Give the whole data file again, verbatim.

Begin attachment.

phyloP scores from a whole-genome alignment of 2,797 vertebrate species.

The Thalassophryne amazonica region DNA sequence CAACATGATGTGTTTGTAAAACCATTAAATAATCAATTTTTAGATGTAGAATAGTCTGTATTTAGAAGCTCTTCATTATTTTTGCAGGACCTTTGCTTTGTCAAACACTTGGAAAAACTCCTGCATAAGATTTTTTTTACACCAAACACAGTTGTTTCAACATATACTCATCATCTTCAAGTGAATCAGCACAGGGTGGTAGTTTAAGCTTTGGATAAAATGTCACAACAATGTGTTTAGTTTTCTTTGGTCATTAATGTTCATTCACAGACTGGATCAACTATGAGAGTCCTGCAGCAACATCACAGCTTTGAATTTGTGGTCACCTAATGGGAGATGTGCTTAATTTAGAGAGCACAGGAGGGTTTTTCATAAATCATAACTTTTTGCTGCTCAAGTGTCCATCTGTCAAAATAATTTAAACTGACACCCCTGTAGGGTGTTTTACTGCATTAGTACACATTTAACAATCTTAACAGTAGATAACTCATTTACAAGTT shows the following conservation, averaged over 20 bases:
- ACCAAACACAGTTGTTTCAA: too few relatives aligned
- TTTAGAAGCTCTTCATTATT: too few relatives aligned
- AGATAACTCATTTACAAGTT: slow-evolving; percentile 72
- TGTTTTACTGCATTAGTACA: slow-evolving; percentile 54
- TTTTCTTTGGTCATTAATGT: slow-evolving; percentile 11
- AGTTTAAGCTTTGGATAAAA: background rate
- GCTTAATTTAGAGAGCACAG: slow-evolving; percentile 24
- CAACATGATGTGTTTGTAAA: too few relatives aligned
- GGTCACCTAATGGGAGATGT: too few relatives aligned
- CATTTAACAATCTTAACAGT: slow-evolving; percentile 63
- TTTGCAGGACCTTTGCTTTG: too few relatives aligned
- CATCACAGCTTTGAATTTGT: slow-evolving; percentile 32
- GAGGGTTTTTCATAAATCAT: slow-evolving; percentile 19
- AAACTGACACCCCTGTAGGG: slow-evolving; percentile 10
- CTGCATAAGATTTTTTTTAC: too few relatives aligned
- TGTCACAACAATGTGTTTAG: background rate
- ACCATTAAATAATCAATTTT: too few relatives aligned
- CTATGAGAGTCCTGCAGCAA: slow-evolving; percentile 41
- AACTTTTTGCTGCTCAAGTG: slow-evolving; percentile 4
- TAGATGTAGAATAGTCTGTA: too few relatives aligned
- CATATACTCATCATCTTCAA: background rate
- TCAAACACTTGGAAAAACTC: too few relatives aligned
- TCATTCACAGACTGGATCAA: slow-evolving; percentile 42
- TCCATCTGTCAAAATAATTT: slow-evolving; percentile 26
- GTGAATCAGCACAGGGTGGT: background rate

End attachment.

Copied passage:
phyloP scores from a whole-genome alignment of 2,797 vertebrate species.

The Thalassophryne amazonica region DNA sequence CAACATGATGTGTTTGTAAAACCATTAAATAATCAATTTTTAGATGTAGAATAGTCTGTATTTAGAAGCTCTTCATTATTTTTGCAGGACCTTTGCTTTGTCAAACACTTGGAAAAACTCCTGCATAAGATTTTTTTTACACCAAACACAGTTGTTTCAACATATACTCATCATCTTCAAGTGAATCAGCACAGGGTGGTAGTTTAAGCTTTGGATAAAATGTCACAACAATGTGTTTAGTTTTCTTTGGTCATTAATGTTCATTCACAGACTGGATCAACTATGAGAGTCCTGCAGCAACATCACAGCTTTGAATTTGTGGTCACCTAATGGGAGATGTGCTTAATTTAGAGAGCACAGGAGGGTTTTTCATAAATCATAACTTTTTGCTGCTCAAGTGTCCATCTGTCAAAATAATTTAAACTGACACCCCTGTAGGGTGTTTTACTGCATTAGTACACATTTAACAATCTTAACAGTAGATAACTCATTTACAAGTT shows the following conservation, averaged over 20 bases:
- ACCAAACACAGTTGTTTCAA: too few relatives aligned
- TTTAGAAGCTCTTCATTATT: too few relatives aligned
- AGATAACTCATTTACAAGTT: slow-evolving; percentile 72
- TGTTTTACTGCATTAGTACA: slow-evolving; percentile 54
- TTTTCTTTGGTCATTAATGT: slow-evolving; percentile 11
- AGTTTAAGCTTTGGATAAAA: background rate
- GCTTAATTTAGAGAGCACAG: slow-evolving; percentile 24
- CAACATGATGTGTTTGTAAA: too few relatives aligned
- GGTCACCTAATGGGAGATGT: too few relatives aligned
- CATTTAACAATCTTAACAGT: slow-evolving; percentile 63
- TTTGCAGGACCTTTGCTTTG: too few relatives aligned
- CATCACAGCTTTGAATTTGT: slow-evolving; percentile 32
- GAGGGTTTTTCATAAATCAT: slow-evolving; percentile 19
- AAACTGACACCCCTGTAGGG: slow-evolving; percentile 10
- CTGCATAAGATTTTTTTTAC: too few relatives aligned
- TGTCACAACAATGTGTTTAG: background rate
- ACCATTAAATAATCAATTTT: too few relatives aligned
- CTATGAGAGTCCTGCAGCAA: slow-evolving; percentile 41
- AACTTTTTGCTGCTCAAGTG: slow-evolving; percentile 4
- TAGATGTAGAATAGTCTGTA: too few relatives aligned
- CATATACTCATCATCTTCAA: background rate
- TCAAACACTTGGAAAAACTC: too few relatives aligned
- TCATTCACAGACTGGATCAA: slow-evolving; percentile 42
- TCCATCTGTCAAAATAATTT: slow-evolving; percentile 26
- GTGAATCAGCACAGGGTGGT: background rate